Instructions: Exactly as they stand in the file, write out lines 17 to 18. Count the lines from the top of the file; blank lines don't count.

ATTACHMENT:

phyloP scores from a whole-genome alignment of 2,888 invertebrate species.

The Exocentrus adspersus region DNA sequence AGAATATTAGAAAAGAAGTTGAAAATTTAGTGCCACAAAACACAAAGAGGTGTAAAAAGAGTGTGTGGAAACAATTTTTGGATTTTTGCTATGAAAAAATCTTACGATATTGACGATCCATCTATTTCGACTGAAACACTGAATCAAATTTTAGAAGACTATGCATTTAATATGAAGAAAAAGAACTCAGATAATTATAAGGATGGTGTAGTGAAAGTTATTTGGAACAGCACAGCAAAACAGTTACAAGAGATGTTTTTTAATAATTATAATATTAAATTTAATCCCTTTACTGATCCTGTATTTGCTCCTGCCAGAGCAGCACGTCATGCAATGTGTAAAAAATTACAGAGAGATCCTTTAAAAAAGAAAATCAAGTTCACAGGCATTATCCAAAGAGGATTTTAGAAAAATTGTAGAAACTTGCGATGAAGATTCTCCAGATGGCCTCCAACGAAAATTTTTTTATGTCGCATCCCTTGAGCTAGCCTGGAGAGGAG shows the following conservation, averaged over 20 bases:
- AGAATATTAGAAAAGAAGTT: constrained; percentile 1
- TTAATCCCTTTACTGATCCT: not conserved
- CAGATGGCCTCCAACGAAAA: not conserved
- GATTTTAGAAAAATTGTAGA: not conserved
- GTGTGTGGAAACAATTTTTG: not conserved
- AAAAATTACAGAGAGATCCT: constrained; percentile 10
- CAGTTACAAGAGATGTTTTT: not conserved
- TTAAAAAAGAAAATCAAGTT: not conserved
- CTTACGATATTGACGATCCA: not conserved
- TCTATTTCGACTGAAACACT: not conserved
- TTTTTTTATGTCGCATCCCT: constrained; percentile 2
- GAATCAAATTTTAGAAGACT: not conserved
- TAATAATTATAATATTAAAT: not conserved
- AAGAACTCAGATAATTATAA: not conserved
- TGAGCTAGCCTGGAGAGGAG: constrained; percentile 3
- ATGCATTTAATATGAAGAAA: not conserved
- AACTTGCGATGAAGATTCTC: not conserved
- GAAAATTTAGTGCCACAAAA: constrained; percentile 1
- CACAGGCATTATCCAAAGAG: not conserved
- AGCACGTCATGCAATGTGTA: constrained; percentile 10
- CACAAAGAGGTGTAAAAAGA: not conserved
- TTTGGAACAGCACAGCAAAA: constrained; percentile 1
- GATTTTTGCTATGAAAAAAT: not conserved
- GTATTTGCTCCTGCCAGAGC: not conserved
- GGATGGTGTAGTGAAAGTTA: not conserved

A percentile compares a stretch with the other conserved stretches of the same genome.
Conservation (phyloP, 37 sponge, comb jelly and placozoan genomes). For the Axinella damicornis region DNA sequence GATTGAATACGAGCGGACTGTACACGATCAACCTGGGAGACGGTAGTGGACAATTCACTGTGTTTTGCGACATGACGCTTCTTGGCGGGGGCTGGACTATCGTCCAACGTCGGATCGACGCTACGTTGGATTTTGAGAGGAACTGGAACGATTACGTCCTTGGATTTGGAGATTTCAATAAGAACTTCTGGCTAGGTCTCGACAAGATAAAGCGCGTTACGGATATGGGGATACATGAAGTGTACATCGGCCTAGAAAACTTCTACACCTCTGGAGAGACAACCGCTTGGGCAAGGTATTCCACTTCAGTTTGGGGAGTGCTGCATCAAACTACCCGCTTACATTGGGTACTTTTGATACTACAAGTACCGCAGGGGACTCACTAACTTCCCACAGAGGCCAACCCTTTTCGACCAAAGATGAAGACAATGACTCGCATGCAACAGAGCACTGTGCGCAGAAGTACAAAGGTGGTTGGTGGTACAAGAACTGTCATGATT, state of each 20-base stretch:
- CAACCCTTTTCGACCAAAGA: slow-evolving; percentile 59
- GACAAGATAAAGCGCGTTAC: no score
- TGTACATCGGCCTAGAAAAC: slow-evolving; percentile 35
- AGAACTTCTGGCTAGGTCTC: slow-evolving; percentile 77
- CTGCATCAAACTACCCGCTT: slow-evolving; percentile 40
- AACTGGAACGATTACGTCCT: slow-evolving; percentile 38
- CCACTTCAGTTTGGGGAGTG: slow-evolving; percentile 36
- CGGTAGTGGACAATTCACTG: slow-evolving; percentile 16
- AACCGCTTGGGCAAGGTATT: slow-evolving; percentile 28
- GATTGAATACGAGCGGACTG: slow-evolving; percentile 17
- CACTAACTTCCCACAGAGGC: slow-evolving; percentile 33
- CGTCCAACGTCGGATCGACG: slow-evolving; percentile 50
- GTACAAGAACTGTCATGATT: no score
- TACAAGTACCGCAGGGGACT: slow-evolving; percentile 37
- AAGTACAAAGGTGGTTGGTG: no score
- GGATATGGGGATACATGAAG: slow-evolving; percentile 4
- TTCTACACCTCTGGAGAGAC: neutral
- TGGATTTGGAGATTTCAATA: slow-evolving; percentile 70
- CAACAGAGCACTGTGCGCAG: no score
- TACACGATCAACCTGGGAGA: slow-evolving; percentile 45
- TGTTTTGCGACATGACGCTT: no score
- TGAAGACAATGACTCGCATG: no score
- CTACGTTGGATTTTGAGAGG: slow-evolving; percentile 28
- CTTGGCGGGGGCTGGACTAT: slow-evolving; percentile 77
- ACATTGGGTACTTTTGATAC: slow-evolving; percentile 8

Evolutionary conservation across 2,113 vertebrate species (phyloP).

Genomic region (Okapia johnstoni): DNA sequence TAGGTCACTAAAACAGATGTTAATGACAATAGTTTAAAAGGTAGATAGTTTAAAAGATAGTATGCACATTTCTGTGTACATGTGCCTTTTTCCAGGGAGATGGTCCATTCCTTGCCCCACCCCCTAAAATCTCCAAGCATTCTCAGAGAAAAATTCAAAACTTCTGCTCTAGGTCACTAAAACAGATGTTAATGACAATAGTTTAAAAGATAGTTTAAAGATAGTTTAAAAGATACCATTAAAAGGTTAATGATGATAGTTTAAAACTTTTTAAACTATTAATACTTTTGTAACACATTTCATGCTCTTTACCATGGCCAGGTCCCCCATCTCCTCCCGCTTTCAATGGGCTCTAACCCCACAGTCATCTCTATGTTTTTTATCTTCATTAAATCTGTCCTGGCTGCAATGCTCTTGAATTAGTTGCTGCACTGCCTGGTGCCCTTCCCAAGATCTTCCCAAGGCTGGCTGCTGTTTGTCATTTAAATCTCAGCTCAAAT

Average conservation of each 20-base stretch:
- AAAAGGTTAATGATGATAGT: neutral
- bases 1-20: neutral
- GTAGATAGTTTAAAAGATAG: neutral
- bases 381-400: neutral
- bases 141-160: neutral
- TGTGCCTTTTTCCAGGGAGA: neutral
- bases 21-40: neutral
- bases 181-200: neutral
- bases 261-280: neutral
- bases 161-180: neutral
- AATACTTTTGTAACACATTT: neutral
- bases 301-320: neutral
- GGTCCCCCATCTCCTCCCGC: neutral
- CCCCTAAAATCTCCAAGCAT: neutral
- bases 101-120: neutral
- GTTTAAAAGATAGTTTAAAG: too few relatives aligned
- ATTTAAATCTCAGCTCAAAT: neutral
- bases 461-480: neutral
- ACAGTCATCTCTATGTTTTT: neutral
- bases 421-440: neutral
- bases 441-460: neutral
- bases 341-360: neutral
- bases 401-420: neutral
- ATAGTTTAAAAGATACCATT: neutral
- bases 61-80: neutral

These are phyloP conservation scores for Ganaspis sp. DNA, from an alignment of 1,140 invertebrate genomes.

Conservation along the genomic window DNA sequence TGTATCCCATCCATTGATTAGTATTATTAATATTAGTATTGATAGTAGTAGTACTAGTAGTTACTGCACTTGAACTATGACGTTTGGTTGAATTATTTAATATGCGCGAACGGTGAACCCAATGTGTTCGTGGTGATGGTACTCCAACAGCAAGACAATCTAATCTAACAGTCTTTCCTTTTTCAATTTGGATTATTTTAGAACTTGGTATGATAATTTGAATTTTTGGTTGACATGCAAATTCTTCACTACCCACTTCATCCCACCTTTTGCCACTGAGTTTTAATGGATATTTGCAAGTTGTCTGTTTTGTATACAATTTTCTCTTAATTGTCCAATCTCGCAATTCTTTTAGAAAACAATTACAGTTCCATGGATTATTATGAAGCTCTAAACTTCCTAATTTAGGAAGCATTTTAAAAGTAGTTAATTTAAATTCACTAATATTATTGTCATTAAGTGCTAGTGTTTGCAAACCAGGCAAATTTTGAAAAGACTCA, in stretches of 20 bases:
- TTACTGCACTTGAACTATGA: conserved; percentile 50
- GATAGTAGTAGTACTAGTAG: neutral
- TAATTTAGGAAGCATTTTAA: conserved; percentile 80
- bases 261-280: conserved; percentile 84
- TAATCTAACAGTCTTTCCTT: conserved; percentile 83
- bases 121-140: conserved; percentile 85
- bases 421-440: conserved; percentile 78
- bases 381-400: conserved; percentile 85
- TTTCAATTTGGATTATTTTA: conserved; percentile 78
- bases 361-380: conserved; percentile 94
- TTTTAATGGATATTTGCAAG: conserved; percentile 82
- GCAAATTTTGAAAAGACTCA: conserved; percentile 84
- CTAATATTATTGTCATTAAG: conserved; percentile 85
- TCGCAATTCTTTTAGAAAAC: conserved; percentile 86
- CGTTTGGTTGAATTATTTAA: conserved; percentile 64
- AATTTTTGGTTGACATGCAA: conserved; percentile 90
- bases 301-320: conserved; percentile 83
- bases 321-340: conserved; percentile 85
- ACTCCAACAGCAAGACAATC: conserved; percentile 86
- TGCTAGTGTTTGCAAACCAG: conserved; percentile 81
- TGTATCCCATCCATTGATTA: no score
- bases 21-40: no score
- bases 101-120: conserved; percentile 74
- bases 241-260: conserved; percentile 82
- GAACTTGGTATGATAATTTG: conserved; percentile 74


- TGAGCTAGCCTGGAGAGGAG: constrained; percentile 3
- ATGCATTTAATATGAAGAAA: not conserved